The EX-100’s user interface is quite easy to navigate. Pressing the Set button will bring up a list of shooting settings such as white balance and ISO. The EX-100 also comes with the usual assortment of preset modes, but the EX-100 takes it further with its Intelligent Bracketing mode.
We’re sure most of us have experienced situations where there’s a small window of opportunity such as shooting a fast-moving object. Unsure of whether the camera’s Auto setting will do a good job, we usually have to shoot in manual mode while having to decide the shooting settings such as aperture, white balance or contrast within a short span of time.
The EX-100’s Intelligent Bracketing mode helps by shooting nine images continuously while varying the settings of two parameters such as contrast and saturation. The good news is that all nine images are saved so you can choose the best-looking image of the bunch, while not having to worry about having to get the settings right on the first try.
For those coming from a smartphone shooting background, not having a touchscreen to set the autofocus area may feel a bit restrictive. But you do get the set the size of the AF area, as well as move it around the screen with the d-pad. The bad news is that you can't set the AF point while shooting in Best Shot mode or Premium Auto. So setting the AF point is restricted to the manual shooting modes and the Program mode. And if your camera happens to be set in Spot focus mode, it may not occur to those less familiar with photography that you cannot move the AF point, which is set in the middle of the screen.
The EX-100 has an optical zoom range of 10.7x, and we found the image stabilization performed quite well even at the longest end. In terms of resolution the EX-100 scored 2,000 (vertically and horizontally). When shooting up to ISO200, the camera does a good job of keeping noise to a minimum while still retaining details. Between ISO200 and ISO400 noise starts to creep in, while details start to meld together when you hit ISO800. Images right out of the camera possess colors that are quite accurate and vibrant without being overly saturated. Besides the below photo spread, you can find even more examples of it imaging quality in our earlier preview article.
The EX-100's larger camera size also affords it a larger battery, and its battery life is rated at 390 shots, which is more than the standard premium compact camera.
Below are sample photographs shot with the Casio Exilim EX-100. The photos have not been post-processed and are copyright to SPH Magazines. They are provided for your reference only and we ask that you do not reproduce them elsewhere. Click for the full-resolution images.
When it comes to features, the Casio EX-100 definitely does not lose out. The ability to shoot at F2.8 throughout its 10.7x optical zoom range is something that you will appreciate when shooting in low light and achieving bokeh effects at any zoom level. The EX-100 also makes things easy for the casual shutterbug with its variety of shooting modes and its Intelligent Bracketing mode. The latter mode shoots nine images that have varying settings based on two pre-set parameters, which gives users a wider selection to choose from based on a single framed shot, without having to worry about getting the settings for the parameters right and reduce the chance of missing the right moment. You can vet your photos at leisure to choose your most preferred shot.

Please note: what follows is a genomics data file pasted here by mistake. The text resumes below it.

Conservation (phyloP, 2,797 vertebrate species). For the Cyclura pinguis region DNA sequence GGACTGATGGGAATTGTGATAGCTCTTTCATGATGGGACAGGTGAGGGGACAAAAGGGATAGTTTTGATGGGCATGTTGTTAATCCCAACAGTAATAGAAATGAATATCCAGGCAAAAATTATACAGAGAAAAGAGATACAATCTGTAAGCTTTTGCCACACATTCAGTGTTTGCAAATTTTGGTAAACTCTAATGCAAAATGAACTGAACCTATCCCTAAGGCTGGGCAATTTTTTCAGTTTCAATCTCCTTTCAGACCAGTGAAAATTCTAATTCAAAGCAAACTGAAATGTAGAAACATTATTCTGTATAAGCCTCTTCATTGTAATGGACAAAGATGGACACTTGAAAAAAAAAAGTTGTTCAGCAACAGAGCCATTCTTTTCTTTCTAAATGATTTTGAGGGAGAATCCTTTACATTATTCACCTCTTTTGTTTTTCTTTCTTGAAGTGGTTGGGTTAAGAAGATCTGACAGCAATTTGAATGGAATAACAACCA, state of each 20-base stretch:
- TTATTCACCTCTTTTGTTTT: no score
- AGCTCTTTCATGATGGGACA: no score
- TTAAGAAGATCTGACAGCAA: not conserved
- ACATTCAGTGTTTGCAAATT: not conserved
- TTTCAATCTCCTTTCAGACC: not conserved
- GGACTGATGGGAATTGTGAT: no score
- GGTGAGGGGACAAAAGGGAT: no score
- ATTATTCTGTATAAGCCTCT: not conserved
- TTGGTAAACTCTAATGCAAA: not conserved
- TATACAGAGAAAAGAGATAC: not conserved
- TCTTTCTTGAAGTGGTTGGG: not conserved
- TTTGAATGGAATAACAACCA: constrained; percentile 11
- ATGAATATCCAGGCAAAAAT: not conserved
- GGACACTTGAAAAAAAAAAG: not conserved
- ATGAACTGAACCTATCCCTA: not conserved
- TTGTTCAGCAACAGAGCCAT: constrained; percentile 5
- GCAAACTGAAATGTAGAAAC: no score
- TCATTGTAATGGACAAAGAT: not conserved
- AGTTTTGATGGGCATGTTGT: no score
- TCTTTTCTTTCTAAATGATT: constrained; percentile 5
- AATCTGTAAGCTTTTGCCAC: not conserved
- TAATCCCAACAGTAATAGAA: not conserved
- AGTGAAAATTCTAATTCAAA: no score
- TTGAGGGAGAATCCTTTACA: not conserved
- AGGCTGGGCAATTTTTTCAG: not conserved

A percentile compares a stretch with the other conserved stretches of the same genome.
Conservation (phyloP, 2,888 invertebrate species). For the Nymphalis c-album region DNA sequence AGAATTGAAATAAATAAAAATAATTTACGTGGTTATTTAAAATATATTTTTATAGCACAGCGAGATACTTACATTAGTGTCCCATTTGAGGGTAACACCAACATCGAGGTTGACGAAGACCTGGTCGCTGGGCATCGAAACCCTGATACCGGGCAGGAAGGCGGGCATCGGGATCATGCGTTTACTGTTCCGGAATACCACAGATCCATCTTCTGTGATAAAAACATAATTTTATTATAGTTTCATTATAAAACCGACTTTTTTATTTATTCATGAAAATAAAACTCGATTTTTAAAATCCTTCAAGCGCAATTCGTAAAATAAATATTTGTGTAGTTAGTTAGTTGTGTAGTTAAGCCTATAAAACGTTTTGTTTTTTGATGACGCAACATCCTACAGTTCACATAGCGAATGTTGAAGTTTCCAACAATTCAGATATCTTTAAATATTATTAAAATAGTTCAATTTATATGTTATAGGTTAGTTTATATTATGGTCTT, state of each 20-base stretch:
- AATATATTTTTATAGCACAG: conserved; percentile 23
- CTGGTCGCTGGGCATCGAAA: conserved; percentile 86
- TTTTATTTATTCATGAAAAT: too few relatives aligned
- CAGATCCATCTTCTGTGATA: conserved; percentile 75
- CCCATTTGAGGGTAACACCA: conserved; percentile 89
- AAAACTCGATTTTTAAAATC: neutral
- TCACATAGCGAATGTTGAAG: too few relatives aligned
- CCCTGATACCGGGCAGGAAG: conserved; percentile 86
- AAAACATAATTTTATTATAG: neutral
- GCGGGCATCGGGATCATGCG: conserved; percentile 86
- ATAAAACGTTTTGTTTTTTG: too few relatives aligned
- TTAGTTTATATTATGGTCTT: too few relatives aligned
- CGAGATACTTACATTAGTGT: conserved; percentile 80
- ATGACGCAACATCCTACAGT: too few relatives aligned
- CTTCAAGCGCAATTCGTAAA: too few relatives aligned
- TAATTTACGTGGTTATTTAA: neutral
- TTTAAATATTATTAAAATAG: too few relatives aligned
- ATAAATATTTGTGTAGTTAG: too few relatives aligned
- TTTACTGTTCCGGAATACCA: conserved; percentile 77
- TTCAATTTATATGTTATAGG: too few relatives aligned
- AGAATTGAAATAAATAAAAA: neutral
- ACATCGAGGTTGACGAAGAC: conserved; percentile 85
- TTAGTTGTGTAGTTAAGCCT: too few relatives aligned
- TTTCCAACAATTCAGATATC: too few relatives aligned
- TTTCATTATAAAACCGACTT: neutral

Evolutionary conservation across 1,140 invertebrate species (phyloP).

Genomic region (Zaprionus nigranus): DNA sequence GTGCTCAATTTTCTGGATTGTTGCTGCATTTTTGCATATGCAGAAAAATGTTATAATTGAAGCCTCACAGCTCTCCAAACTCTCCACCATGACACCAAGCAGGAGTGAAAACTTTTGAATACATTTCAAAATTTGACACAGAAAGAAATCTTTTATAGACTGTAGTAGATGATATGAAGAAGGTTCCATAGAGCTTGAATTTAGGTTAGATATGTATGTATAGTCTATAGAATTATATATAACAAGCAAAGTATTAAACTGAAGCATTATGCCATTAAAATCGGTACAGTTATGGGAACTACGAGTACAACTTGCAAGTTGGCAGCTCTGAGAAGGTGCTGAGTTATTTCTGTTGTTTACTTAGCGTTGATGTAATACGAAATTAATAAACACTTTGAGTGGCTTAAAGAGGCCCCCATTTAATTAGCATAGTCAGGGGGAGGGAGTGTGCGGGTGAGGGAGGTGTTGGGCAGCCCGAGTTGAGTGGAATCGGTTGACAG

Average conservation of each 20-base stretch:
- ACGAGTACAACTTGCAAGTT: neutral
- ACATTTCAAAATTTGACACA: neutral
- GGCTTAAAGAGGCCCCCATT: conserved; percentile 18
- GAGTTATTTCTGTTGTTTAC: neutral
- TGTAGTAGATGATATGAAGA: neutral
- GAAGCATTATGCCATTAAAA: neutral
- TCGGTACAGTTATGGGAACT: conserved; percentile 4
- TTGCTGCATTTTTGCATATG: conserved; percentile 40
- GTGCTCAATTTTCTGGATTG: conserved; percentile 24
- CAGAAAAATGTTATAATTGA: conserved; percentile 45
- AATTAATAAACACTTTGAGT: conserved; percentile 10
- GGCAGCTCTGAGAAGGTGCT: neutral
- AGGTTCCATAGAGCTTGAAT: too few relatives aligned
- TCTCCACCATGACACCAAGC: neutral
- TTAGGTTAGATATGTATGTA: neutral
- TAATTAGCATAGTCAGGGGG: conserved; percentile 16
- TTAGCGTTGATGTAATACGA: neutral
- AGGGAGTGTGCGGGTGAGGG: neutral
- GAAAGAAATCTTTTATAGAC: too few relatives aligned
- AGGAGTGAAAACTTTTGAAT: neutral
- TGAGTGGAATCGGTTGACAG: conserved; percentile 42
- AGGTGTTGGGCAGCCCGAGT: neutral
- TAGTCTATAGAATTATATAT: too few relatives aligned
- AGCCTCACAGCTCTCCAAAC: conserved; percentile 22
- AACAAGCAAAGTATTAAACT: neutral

While the upcoming Sony RX100 III III is one of the few that does match up to the EX-100 in terms of wide aperture when shooting at the longest end, the RX100 III sacrifices reach as it only offers 2.9x optical zoom. The Exilim EX-100 would make a great everyday camera if it weren't for its size and price. Its size can be attributed to the tilt display, the size of its 10.7x optical zoom lens and its big glass (a common feature of lenses that can shoot at wide apertures throughout their zoom range), but some might not be able to accept a point-and-shoot that's larger than the smaller mirrorless system cameras.
What the EX-100 has going against it most is its price. At S$1,199, the EX-100 is much pricier than most of the competition. This also leads to another problem where the EX-100 is a jack of all trades but master of none.
Users expecting the best image quality and noise control will gravitate towards the Sony Cyber-shot RX100 III and its 1-inch sensor. For those who prefer a more subdued price tag but with reasonable performance, there’s the Panasonic Lumix LX7 or the Panasonic Lumix LF1 which offers a bit more reach (7.1x optical zoom) but has a smaller aperture at the long end (F5.9). The Canon PowerShot S120 is also another good alternative.
And because of the EX-100's price tag, it also steps into the territory of entry level mirrorless system cameras. With compact models such as the NX Mini and Panasonic GM1, you do wonder where the Casio Exilim EX-100 truly stands. But then again, not everyone likes switching out lenses, so the more casual shooters may prefer a solid point-and-shoot over a mirrorless system camera.
This is exactly where the Casio EX-100 sits - to offer best point-and-shoot camera for travel that blends good imaging quality that bests any superzoom compact, selfie friendly with tiltable screen and shooting functions, has a reasonable zoom range and being able to shoot at F2.8 throughout for artistic photo captures (bokeh effect). If you can look past its asking price and chunky build, the Casio EX-100 fits the bill perfectly for users who need a carefree camera that will go the distance and cover most of what's needed for shutterbugs without needing to venture into advanced cameras, managing lenses or even knowing photography techniques.